In late 2016, Pönksafn Íslands, or the Icelandic Punk Museum, opened its doors in a former public restroom, right in the heart of Reykjavík. Johnny Rotten was on hand to give his blessing. I haven’t been yet but, without question, will check it out on my next visit. My hope and expectation is that the museum will offer up a peek into a compact, but vibrant and relatively prolific local scene with some authenticity. Keeping in mind that it inhabits an old public bathroom, hopefully Pönksafn Íslands isn’t overly sanitized on account of being in ground zero of Iceland’s flood of tourism. After my visit, my plan is to talk to some local punks and scene veterans for their opinions.
Though perhaps not well known outside of few “big names,” Iceland, especially its capital city, has a rich history of fiercely independent and boundary-pushing heavy music. Dauðyflin’s new full-length, Ofbeldi (roughly translating to “violence”) is a testament to that tradition and offers a brand of obsidian-dark hardcore punk that is as cerebral and infectious as it is brash. A near-deafening fury of buzzing and pulsating guitar work and venomous vocals is delivered with depth and groove. Far from boiler-plate hardcore, Ofbeldi shreds, but also wanders into some interesting territory.
With 11 tracks in the 1-2 minute range, Dauðyflin manages to pack a lot of feeling into a very small window. Of course, the prerequisite aggression and breakneck pace is not lacking. Ferocious front woman, Alexandra, spews the entirely Icelandic lyrics with such spite and anger that translation is not necessary to deliver the message. Júlíana’s guitars are a buzz saw of gnarly riffs in a cloud of white-hot feedback. The drumming, courtesy of Fannar, is unrelenting. The balance is found in layers of surf rock-style reverb and a fuzzy chorus bass tone that gives the songs an dreary and ominous vibe. Though Dísa’s bass lines are driving, the tonal quality is brooding. The result makes me think of the Misfits laid on top of Bauhaus record. All and all, Ofbeldi is everything you would want in a hardcore record; loud, concise, and then some.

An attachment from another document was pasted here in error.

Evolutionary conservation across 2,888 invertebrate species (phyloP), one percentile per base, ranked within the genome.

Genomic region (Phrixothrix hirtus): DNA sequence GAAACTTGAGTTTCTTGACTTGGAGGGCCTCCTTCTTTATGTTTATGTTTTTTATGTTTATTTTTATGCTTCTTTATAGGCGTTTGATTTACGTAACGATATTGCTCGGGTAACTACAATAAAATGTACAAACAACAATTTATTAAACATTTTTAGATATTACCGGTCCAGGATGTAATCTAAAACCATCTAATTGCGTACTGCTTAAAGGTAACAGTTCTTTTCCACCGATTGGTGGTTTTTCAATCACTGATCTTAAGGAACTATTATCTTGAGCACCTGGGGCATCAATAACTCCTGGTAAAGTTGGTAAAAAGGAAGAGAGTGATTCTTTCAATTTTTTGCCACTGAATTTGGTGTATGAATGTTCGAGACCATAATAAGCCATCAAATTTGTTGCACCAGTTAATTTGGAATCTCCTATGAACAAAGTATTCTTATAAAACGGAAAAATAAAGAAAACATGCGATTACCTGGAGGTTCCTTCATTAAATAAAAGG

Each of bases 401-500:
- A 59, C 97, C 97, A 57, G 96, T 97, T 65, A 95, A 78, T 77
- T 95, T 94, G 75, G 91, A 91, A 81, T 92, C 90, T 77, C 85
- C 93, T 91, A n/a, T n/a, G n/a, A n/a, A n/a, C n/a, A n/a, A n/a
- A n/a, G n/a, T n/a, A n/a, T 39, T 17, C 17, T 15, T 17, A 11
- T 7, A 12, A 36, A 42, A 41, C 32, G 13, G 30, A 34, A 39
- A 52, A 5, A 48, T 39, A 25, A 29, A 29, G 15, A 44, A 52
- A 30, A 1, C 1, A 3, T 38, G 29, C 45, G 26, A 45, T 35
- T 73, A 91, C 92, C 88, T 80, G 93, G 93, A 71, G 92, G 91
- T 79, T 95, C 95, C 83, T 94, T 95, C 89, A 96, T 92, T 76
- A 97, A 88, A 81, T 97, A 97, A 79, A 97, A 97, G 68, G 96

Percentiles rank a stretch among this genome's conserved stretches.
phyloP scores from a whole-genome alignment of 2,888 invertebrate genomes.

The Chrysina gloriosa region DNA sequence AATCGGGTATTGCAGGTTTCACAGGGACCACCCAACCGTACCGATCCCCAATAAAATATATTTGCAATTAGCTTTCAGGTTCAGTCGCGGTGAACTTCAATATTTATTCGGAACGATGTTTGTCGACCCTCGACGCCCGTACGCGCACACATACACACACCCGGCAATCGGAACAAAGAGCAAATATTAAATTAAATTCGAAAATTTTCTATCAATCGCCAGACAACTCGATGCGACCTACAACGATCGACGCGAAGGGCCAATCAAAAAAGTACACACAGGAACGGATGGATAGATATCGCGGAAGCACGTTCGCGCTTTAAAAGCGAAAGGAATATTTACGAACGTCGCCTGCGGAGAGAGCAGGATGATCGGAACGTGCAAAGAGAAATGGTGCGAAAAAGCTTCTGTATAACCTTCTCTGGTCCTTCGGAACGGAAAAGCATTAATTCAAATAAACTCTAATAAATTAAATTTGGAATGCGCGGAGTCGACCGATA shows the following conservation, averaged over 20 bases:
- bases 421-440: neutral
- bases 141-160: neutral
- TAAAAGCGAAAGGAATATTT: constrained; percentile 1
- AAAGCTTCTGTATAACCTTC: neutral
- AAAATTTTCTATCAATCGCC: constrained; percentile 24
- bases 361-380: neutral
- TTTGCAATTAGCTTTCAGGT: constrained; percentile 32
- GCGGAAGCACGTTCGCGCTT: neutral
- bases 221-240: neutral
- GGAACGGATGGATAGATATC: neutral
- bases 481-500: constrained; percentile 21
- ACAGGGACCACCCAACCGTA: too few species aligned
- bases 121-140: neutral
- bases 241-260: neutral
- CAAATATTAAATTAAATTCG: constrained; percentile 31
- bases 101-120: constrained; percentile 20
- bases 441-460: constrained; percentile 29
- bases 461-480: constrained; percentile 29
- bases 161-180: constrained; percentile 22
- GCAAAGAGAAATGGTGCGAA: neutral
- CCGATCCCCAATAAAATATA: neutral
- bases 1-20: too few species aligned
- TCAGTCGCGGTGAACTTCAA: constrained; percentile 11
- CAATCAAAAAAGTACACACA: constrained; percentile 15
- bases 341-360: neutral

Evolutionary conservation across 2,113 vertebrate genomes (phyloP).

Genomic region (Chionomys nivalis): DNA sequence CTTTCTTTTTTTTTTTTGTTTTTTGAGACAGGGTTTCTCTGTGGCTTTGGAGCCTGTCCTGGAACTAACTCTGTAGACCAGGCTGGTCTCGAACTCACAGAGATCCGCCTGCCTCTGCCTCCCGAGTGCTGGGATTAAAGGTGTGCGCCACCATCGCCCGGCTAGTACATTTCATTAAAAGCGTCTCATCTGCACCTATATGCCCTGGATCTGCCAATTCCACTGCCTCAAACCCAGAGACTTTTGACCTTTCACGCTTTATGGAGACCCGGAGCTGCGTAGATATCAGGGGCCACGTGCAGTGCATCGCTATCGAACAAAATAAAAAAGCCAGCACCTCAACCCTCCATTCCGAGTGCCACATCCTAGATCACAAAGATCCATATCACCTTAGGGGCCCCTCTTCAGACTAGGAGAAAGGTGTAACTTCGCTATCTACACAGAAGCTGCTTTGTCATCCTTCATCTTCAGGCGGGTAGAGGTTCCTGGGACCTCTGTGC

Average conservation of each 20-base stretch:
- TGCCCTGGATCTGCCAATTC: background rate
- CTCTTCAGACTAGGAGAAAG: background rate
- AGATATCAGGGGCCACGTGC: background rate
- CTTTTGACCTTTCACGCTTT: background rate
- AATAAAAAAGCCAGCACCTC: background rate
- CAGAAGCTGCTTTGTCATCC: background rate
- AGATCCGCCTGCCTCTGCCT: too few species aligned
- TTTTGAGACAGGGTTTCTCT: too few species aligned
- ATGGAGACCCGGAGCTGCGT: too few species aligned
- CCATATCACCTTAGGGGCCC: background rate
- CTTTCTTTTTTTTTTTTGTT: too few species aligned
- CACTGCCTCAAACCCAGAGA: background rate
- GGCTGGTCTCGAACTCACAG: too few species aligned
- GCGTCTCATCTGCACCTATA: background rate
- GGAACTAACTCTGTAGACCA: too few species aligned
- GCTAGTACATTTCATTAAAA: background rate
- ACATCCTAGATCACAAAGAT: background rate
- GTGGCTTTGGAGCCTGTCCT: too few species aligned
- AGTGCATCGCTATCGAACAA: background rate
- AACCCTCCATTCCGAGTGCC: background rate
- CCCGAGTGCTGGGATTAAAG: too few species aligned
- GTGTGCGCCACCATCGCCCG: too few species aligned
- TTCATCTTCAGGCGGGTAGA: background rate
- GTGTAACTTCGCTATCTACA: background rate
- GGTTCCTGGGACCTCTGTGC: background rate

The next time I am in Reykjavík, maybe I will run into the folks in Dauðyflin. I would love to talk to them about the hardcore punk scene in our respective cities, maybe a bit of politics and of course, their take on the the Icelandic Punk Museum.
Dauðyflin is playing at Hardcore Stadium in Cambridge on Tuesday, July 18th. Unfortunately, I cannot make it, but you should.